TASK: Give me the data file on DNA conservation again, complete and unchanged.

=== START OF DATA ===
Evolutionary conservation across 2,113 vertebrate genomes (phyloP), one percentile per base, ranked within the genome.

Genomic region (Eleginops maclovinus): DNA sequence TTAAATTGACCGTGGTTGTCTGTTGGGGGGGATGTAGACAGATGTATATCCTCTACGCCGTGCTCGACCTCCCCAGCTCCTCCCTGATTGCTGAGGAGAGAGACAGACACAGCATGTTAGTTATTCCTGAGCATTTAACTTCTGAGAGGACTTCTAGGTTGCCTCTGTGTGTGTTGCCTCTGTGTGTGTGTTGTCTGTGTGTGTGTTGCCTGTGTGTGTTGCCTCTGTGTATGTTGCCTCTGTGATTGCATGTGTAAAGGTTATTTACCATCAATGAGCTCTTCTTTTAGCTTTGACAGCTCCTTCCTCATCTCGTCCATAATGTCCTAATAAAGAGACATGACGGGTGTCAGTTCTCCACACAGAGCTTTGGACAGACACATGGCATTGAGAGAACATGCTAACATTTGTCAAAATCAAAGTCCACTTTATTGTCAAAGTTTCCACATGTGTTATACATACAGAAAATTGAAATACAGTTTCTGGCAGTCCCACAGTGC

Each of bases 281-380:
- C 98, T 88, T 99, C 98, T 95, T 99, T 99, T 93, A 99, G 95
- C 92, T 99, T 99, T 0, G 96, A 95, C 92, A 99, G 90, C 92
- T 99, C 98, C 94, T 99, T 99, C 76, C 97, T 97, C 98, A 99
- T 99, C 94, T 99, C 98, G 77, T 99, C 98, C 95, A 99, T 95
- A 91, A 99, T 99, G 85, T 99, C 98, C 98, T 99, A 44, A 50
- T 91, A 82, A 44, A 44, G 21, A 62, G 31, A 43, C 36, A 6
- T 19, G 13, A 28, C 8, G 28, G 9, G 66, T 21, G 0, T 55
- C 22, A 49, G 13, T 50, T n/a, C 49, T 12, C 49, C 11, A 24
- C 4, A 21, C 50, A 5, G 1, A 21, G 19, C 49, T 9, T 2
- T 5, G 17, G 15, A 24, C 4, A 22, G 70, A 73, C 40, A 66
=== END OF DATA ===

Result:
Evolutionary conservation across 2,113 vertebrate genomes (phyloP), one percentile per base, ranked within the genome.

Genomic region (Eleginops maclovinus): DNA sequence TTAAATTGACCGTGGTTGTCTGTTGGGGGGGATGTAGACAGATGTATATCCTCTACGCCGTGCTCGACCTCCCCAGCTCCTCCCTGATTGCTGAGGAGAGAGACAGACACAGCATGTTAGTTATTCCTGAGCATTTAACTTCTGAGAGGACTTCTAGGTTGCCTCTGTGTGTGTTGCCTCTGTGTGTGTGTTGTCTGTGTGTGTGTTGCCTGTGTGTGTTGCCTCTGTGTATGTTGCCTCTGTGATTGCATGTGTAAAGGTTATTTACCATCAATGAGCTCTTCTTTTAGCTTTGACAGCTCCTTCCTCATCTCGTCCATAATGTCCTAATAAAGAGACATGACGGGTGTCAGTTCTCCACACAGAGCTTTGGACAGACACATGGCATTGAGAGAACATGCTAACATTTGTCAAAATCAAAGTCCACTTTATTGTCAAAGTTTCCACATGTGTTATACATACAGAAAATTGAAATACAGTTTCTGGCAGTCCCACAGTGC

Each of bases 281-380:
- C 98, T 88, T 99, C 98, T 95, T 99, T 99, T 93, A 99, G 95
- C 92, T 99, T 99, T 0, G 96, A 95, C 92, A 99, G 90, C 92
- T 99, C 98, C 94, T 99, T 99, C 76, C 97, T 97, C 98, A 99
- T 99, C 94, T 99, C 98, G 77, T 99, C 98, C 95, A 99, T 95
- A 91, A 99, T 99, G 85, T 99, C 98, C 98, T 99, A 44, A 50
- T 91, A 82, A 44, A 44, G 21, A 62, G 31, A 43, C 36, A 6
- T 19, G 13, A 28, C 8, G 28, G 9, G 66, T 21, G 0, T 55
- C 22, A 49, G 13, T 50, T n/a, C 49, T 12, C 49, C 11, A 24
- C 4, A 21, C 50, A 5, G 1, A 21, G 19, C 49, T 9, T 2
- T 5, G 17, G 15, A 24, C 4, A 22, G 70, A 73, C 40, A 66